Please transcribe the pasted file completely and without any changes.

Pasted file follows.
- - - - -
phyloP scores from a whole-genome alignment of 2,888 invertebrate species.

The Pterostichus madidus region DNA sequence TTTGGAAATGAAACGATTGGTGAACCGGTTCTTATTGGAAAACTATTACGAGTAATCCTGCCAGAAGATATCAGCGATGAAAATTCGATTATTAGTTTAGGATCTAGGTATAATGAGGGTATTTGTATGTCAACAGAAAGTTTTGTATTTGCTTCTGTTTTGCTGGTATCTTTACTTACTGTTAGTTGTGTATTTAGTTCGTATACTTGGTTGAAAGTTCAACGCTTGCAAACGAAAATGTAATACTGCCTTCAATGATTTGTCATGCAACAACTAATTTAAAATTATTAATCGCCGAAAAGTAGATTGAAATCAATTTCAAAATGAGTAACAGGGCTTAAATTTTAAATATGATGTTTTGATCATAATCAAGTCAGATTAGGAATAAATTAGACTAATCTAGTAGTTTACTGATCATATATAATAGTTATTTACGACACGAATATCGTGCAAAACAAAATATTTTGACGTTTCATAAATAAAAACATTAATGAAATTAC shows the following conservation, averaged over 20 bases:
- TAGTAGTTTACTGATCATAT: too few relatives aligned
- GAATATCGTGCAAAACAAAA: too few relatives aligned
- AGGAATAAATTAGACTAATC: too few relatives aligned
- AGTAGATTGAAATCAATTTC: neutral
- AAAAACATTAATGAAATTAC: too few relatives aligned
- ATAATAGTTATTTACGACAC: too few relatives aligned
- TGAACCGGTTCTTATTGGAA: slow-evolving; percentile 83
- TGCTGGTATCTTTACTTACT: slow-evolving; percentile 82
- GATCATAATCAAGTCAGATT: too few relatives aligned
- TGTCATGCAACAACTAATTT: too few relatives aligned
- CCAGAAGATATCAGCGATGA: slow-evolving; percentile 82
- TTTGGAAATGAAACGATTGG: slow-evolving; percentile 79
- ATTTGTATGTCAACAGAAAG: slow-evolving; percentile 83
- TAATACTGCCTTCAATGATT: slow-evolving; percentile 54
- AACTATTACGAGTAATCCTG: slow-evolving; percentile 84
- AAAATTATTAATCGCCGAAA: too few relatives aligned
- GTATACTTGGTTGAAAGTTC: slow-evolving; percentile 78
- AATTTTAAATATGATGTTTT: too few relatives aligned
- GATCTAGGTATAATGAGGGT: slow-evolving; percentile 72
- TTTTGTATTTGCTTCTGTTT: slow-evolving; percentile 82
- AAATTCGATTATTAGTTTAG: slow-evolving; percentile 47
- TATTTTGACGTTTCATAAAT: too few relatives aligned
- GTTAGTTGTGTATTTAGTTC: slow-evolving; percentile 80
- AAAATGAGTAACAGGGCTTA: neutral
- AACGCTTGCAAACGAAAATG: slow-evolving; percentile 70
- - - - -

phyloP scores from a whole-genome alignment of 2,888 invertebrate species.

The Pterostichus madidus region DNA sequence TTTGGAAATGAAACGATTGGTGAACCGGTTCTTATTGGAAAACTATTACGAGTAATCCTGCCAGAAGATATCAGCGATGAAAATTCGATTATTAGTTTAGGATCTAGGTATAATGAGGGTATTTGTATGTCAACAGAAAGTTTTGTATTTGCTTCTGTTTTGCTGGTATCTTTACTTACTGTTAGTTGTGTATTTAGTTCGTATACTTGGTTGAAAGTTCAACGCTTGCAAACGAAAATGTAATACTGCCTTCAATGATTTGTCATGCAACAACTAATTTAAAATTATTAATCGCCGAAAAGTAGATTGAAATCAATTTCAAAATGAGTAACAGGGCTTAAATTTTAAATATGATGTTTTGATCATAATCAAGTCAGATTAGGAATAAATTAGACTAATCTAGTAGTTTACTGATCATATATAATAGTTATTTACGACACGAATATCGTGCAAAACAAAATATTTTGACGTTTCATAAATAAAAACATTAATGAAATTAC shows the following conservation, averaged over 20 bases:
- TAGTAGTTTACTGATCATAT: too few relatives aligned
- GAATATCGTGCAAAACAAAA: too few relatives aligned
- AGGAATAAATTAGACTAATC: too few relatives aligned
- AGTAGATTGAAATCAATTTC: neutral
- AAAAACATTAATGAAATTAC: too few relatives aligned
- ATAATAGTTATTTACGACAC: too few relatives aligned
- TGAACCGGTTCTTATTGGAA: slow-evolving; percentile 83
- TGCTGGTATCTTTACTTACT: slow-evolving; percentile 82
- GATCATAATCAAGTCAGATT: too few relatives aligned
- TGTCATGCAACAACTAATTT: too few relatives aligned
- CCAGAAGATATCAGCGATGA: slow-evolving; percentile 82
- TTTGGAAATGAAACGATTGG: slow-evolving; percentile 79
- ATTTGTATGTCAACAGAAAG: slow-evolving; percentile 83
- TAATACTGCCTTCAATGATT: slow-evolving; percentile 54
- AACTATTACGAGTAATCCTG: slow-evolving; percentile 84
- AAAATTATTAATCGCCGAAA: too few relatives aligned
- GTATACTTGGTTGAAAGTTC: slow-evolving; percentile 78
- AATTTTAAATATGATGTTTT: too few relatives aligned
- GATCTAGGTATAATGAGGGT: slow-evolving; percentile 72
- TTTTGTATTTGCTTCTGTTT: slow-evolving; percentile 82
- AAATTCGATTATTAGTTTAG: slow-evolving; percentile 47
- TATTTTGACGTTTCATAAAT: too few relatives aligned
- GTTAGTTGTGTATTTAGTTC: slow-evolving; percentile 80
- AAAATGAGTAACAGGGCTTA: neutral
- AACGCTTGCAAACGAAAATG: slow-evolving; percentile 70